Banks could win, consumers could lose, thanks to Dodd
The same Federal Reserve that failed to protect consumers from abuses in credit cards and mortgages as the asset bubble inflated.
That's a complete 180 degree turnaround from what he promised when he opened the committee markup of financial reform legislation in November 2009.
He sang a much different tune at that time. In his opening statement about the Consumer Financial Protection Agency (CFPA) he said, "This proposal has been the focus of well-funded, well-orchestrated attacks from the very entities that created these problems. They argue that the CFPA is a new bureaucracy by combining the disparate and ineffective functions of various agencies. They argue that it will limit credit availability. Well, the abusive lenders and their Wall Street enablers have pretty well shut down the credit markets all by themselves."
Rep. Barney Frank, Chairman of the House Financial Services Committee, called the new Senate compromise a "joke." He told Bloomberg in an interview on Tuesday that shielding consumers from harmful financial products is "the most conspicuous failure by the Fed."
While there has been a lot of opposition to an independent consumer finance agency, other suggestions that would have been more consumer friendly include a proposal to place the agency within the FDIC, which has shown itself to be more consumer friendly, or within the Treasury Department. Republicans quickly opposed placing the agency inside the Treasury Department, so that was taken off the table almost as soon as it was suggested.
Even Sen. Richard Shelby, the top Republican on the Senate Banking Committee wanted something stronger than what it appears Dodd has agreed to with Sen. Corker. Sen. Shelby wanted the agency to be an autonomous entity within the Fed so the Board of Governors would have some control. Whether or not that would be better for consumers would depend on the makeup of the Federal Reserve Board.
While under Alan Greenspan, there was very little concern for the impact on consumers and most of the outrageous mortgage programs that helped to inflate the real estate bubble were allowed to flourish. Ben Bernanke changed the rules on these mortgage plans and shut them down as soon as he was able. He does appear to be more consumer friendly than Greenspan, but his first priority as Federal Reserve chairman has been and will likely always be to the banks and not to consumers. Even if Bernanke is more consumer friendly, will that be true of the next chairman?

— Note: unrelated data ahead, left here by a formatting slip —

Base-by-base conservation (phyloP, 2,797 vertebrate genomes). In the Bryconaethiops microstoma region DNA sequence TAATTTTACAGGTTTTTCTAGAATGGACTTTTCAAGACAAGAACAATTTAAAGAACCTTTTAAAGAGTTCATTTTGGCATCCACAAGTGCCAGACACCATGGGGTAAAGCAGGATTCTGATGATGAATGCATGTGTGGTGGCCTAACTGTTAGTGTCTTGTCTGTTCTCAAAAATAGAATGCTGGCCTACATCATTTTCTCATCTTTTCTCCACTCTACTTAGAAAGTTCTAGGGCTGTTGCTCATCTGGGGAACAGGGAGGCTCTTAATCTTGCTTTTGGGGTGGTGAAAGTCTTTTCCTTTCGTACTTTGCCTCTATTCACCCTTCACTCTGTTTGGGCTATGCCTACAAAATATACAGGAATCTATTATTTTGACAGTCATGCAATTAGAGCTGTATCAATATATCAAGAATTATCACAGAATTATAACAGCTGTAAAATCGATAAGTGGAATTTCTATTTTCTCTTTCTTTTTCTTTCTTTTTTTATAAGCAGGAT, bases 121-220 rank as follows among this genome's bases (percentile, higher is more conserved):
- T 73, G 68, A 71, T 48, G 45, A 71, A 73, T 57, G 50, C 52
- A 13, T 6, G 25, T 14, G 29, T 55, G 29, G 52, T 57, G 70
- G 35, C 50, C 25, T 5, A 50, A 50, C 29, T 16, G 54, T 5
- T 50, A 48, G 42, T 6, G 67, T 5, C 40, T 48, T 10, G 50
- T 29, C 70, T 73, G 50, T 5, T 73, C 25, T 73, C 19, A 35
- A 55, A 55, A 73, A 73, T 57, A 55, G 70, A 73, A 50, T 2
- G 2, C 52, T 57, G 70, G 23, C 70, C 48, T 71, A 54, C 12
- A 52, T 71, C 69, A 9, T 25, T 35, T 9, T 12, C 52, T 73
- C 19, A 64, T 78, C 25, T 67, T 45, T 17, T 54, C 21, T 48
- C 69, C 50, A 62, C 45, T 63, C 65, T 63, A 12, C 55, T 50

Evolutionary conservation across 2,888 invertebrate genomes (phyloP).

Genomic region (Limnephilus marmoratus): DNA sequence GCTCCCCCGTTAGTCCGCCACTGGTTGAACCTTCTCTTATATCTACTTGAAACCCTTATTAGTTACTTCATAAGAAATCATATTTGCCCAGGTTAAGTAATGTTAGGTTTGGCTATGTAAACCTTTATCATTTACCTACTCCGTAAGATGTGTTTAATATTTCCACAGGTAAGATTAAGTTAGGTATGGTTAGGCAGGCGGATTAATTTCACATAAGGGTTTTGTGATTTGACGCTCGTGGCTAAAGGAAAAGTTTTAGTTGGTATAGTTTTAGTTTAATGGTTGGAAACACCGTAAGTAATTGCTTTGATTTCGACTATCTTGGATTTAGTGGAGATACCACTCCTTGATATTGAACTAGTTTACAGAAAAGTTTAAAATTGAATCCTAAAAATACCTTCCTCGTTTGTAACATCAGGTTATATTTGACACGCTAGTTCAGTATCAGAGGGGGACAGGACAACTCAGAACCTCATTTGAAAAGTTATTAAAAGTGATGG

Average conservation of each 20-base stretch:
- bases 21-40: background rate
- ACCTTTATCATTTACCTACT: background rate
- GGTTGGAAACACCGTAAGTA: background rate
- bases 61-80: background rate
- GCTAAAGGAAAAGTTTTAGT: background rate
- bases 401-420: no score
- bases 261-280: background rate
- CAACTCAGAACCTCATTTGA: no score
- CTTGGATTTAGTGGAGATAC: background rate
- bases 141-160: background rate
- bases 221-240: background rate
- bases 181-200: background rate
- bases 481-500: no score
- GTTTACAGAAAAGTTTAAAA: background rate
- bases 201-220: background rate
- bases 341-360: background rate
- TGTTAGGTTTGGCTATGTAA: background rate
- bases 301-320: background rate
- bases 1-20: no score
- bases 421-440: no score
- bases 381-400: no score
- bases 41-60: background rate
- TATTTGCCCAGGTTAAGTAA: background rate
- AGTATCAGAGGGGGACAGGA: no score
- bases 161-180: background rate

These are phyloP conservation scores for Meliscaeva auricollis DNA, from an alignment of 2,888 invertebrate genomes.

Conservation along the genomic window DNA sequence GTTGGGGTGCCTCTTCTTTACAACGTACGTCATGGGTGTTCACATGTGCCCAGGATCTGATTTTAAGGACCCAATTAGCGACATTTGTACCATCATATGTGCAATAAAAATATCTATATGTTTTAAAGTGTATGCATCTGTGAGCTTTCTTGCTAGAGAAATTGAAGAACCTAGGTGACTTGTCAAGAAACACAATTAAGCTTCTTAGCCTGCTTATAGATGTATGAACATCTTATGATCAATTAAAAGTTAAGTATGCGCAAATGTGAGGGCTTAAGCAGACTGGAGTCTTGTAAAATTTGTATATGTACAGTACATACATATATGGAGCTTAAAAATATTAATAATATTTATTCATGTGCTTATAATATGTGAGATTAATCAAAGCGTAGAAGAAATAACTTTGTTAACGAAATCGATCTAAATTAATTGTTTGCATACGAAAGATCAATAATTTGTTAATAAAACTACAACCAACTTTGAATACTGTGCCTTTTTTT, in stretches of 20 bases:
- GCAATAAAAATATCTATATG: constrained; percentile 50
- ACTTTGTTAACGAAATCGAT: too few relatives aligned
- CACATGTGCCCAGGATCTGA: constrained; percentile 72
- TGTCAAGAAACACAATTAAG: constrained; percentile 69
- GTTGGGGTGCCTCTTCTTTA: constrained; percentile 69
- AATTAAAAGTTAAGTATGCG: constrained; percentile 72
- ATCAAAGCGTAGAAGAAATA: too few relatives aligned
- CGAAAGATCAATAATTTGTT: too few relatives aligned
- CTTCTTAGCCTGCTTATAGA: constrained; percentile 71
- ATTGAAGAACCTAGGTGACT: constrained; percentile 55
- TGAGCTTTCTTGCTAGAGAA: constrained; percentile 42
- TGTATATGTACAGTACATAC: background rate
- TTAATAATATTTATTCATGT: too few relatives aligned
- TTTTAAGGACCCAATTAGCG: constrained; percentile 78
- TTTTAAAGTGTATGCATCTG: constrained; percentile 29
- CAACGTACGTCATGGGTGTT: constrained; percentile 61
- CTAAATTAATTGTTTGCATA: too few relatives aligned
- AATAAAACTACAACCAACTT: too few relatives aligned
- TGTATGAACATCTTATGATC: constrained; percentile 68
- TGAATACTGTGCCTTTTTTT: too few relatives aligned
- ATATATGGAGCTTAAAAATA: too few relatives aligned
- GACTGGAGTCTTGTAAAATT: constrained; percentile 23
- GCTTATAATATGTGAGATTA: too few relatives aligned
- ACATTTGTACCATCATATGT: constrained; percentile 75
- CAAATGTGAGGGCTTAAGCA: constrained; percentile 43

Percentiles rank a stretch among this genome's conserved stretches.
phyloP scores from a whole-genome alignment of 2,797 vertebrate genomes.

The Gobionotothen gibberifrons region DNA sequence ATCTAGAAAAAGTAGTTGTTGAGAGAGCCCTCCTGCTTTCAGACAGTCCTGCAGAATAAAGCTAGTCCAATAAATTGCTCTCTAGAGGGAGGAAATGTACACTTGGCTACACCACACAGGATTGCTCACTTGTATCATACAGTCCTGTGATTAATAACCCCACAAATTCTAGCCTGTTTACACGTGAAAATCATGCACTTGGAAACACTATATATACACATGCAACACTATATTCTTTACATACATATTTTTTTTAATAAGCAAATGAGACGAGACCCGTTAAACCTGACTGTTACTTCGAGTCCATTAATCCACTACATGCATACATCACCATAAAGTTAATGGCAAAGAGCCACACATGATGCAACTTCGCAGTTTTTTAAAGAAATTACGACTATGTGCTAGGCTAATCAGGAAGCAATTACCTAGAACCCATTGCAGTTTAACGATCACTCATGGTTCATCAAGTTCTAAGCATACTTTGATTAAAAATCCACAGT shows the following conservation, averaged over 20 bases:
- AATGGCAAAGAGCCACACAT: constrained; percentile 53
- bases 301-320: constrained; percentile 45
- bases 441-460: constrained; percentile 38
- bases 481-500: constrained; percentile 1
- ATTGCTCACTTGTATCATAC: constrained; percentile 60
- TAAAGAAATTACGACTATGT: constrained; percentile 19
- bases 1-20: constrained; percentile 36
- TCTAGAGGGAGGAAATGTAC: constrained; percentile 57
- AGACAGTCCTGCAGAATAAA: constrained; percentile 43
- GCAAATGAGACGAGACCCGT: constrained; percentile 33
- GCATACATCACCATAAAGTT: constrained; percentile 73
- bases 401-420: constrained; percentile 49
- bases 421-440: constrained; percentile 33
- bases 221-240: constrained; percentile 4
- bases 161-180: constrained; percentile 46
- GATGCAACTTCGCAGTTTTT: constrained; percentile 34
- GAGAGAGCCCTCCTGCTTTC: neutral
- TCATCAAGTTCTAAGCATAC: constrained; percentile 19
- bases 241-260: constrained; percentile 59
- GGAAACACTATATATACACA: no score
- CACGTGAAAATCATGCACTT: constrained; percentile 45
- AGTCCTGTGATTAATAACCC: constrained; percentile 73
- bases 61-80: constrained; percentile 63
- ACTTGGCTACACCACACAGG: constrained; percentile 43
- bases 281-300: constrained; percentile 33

Banks are delighted with the move of leaving consumer protection at the Fed. They were very concerned that the agency would ignore the health of the financial system and put consumers first -- and we know the banks clearly don't want that to happen.
They've shown with their efforts to get around the new credit card protection rules that they'd rather not have those rules in place at all, and they can depend on the Federal Reserve to minimize consumer protections. Even when the new credit card rules were passed by the Federal Reserve, it gave the banks 18 months to abide by the regulations. Congress voted to cut that to 12 months, but even 12 months gave the banks enough time to jack up interest rates and cut people's credit lines, so they were able to reshape credit cards to their liking even before the new rules took effect in last month.
Dodd is showing his clear colors after years of getting money from the banks. In fact it was the favors he's gotten from banks in the past, such as the VIP loan from Countrywide, that caused him to lose favor with Connecticut voters. He finally had to drop his bid for reelection.
While it would be a shame to put off financial reform until the next Congress, can we really trust that this bill will be the best it can be under Sen. Dodd's leadership?
Lita Epstein has written more than 25 books including The Complete Idiot's Guide to Improving Your Credit Score and The Complete Idiot's Guide to Personal Bankruptcy.